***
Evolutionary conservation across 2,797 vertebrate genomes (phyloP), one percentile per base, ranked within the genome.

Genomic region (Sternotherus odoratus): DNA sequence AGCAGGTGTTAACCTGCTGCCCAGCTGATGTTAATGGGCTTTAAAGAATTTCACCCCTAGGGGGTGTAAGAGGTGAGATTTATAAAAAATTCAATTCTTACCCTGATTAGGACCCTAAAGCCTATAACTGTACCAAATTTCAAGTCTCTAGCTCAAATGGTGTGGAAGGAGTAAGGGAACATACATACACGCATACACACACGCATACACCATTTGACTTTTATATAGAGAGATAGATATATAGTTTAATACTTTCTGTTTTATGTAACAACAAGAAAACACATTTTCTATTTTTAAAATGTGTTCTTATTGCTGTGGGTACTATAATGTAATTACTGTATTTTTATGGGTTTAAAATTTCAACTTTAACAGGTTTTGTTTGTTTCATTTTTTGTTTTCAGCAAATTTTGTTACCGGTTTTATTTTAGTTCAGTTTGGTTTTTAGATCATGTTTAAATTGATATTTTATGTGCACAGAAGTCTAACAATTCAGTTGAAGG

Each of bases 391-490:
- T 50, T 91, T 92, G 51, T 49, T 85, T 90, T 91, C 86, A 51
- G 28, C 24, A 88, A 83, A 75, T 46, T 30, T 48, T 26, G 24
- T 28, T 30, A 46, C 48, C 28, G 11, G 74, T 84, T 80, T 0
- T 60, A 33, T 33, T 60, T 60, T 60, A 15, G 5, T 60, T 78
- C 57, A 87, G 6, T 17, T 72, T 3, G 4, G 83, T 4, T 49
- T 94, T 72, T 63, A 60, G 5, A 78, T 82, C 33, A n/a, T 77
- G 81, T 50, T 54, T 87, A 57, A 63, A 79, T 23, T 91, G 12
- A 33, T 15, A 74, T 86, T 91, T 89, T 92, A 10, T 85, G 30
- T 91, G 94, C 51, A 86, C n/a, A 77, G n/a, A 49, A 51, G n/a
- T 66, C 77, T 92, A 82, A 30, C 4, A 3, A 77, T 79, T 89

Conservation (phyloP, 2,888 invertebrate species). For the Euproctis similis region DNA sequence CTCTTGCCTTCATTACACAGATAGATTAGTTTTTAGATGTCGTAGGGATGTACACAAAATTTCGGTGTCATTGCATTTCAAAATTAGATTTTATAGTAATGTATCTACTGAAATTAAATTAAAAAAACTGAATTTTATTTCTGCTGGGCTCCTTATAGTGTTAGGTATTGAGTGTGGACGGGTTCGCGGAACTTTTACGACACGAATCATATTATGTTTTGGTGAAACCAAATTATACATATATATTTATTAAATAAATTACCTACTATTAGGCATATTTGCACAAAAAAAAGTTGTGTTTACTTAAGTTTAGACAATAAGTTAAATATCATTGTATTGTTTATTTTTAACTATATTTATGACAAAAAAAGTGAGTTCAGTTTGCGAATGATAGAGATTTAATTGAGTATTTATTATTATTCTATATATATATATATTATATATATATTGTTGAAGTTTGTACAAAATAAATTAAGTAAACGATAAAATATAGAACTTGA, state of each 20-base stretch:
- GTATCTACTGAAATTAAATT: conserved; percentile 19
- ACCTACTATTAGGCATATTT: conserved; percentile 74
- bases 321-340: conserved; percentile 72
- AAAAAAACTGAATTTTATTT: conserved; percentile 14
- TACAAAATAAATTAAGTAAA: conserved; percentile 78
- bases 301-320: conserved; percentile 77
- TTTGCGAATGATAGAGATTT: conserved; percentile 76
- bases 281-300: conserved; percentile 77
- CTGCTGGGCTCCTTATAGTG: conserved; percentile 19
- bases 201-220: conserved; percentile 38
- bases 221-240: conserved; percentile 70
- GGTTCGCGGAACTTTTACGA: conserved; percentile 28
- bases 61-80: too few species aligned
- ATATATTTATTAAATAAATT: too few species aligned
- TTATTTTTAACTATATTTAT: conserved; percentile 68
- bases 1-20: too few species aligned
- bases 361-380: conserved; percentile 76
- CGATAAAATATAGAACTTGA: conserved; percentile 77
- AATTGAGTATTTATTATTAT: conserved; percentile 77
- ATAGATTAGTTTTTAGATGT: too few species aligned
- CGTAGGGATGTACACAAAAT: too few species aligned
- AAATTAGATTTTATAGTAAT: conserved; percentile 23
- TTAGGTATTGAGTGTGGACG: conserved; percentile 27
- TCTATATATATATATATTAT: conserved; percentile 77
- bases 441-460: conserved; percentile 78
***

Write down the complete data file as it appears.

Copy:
Evolutionary conservation across 2,797 vertebrate genomes (phyloP), one percentile per base, ranked within the genome.

Genomic region (Sternotherus odoratus): DNA sequence AGCAGGTGTTAACCTGCTGCCCAGCTGATGTTAATGGGCTTTAAAGAATTTCACCCCTAGGGGGTGTAAGAGGTGAGATTTATAAAAAATTCAATTCTTACCCTGATTAGGACCCTAAAGCCTATAACTGTACCAAATTTCAAGTCTCTAGCTCAAATGGTGTGGAAGGAGTAAGGGAACATACATACACGCATACACACACGCATACACCATTTGACTTTTATATAGAGAGATAGATATATAGTTTAATACTTTCTGTTTTATGTAACAACAAGAAAACACATTTTCTATTTTTAAAATGTGTTCTTATTGCTGTGGGTACTATAATGTAATTACTGTATTTTTATGGGTTTAAAATTTCAACTTTAACAGGTTTTGTTTGTTTCATTTTTTGTTTTCAGCAAATTTTGTTACCGGTTTTATTTTAGTTCAGTTTGGTTTTTAGATCATGTTTAAATTGATATTTTATGTGCACAGAAGTCTAACAATTCAGTTGAAGG

Each of bases 391-490:
- T 50, T 91, T 92, G 51, T 49, T 85, T 90, T 91, C 86, A 51
- G 28, C 24, A 88, A 83, A 75, T 46, T 30, T 48, T 26, G 24
- T 28, T 30, A 46, C 48, C 28, G 11, G 74, T 84, T 80, T 0
- T 60, A 33, T 33, T 60, T 60, T 60, A 15, G 5, T 60, T 78
- C 57, A 87, G 6, T 17, T 72, T 3, G 4, G 83, T 4, T 49
- T 94, T 72, T 63, A 60, G 5, A 78, T 82, C 33, A n/a, T 77
- G 81, T 50, T 54, T 87, A 57, A 63, A 79, T 23, T 91, G 12
- A 33, T 15, A 74, T 86, T 91, T 89, T 92, A 10, T 85, G 30
- T 91, G 94, C 51, A 86, C n/a, A 77, G n/a, A 49, A 51, G n/a
- T 66, C 77, T 92, A 82, A 30, C 4, A 3, A 77, T 79, T 89

Conservation (phyloP, 2,888 invertebrate species). For the Euproctis similis region DNA sequence CTCTTGCCTTCATTACACAGATAGATTAGTTTTTAGATGTCGTAGGGATGTACACAAAATTTCGGTGTCATTGCATTTCAAAATTAGATTTTATAGTAATGTATCTACTGAAATTAAATTAAAAAAACTGAATTTTATTTCTGCTGGGCTCCTTATAGTGTTAGGTATTGAGTGTGGACGGGTTCGCGGAACTTTTACGACACGAATCATATTATGTTTTGGTGAAACCAAATTATACATATATATTTATTAAATAAATTACCTACTATTAGGCATATTTGCACAAAAAAAAGTTGTGTTTACTTAAGTTTAGACAATAAGTTAAATATCATTGTATTGTTTATTTTTAACTATATTTATGACAAAAAAAGTGAGTTCAGTTTGCGAATGATAGAGATTTAATTGAGTATTTATTATTATTCTATATATATATATATTATATATATATTGTTGAAGTTTGTACAAAATAAATTAAGTAAACGATAAAATATAGAACTTGA, state of each 20-base stretch:
- GTATCTACTGAAATTAAATT: conserved; percentile 19
- ACCTACTATTAGGCATATTT: conserved; percentile 74
- bases 321-340: conserved; percentile 72
- AAAAAAACTGAATTTTATTT: conserved; percentile 14
- TACAAAATAAATTAAGTAAA: conserved; percentile 78
- bases 301-320: conserved; percentile 77
- TTTGCGAATGATAGAGATTT: conserved; percentile 76
- bases 281-300: conserved; percentile 77
- CTGCTGGGCTCCTTATAGTG: conserved; percentile 19
- bases 201-220: conserved; percentile 38
- bases 221-240: conserved; percentile 70
- GGTTCGCGGAACTTTTACGA: conserved; percentile 28
- bases 61-80: too few species aligned
- ATATATTTATTAAATAAATT: too few species aligned
- TTATTTTTAACTATATTTAT: conserved; percentile 68
- bases 1-20: too few species aligned
- bases 361-380: conserved; percentile 76
- CGATAAAATATAGAACTTGA: conserved; percentile 77
- AATTGAGTATTTATTATTAT: conserved; percentile 77
- ATAGATTAGTTTTTAGATGT: too few species aligned
- CGTAGGGATGTACACAAAAT: too few species aligned
- AAATTAGATTTTATAGTAAT: conserved; percentile 23
- TTAGGTATTGAGTGTGGACG: conserved; percentile 27
- TCTATATATATATATATTAT: conserved; percentile 77
- bases 441-460: conserved; percentile 78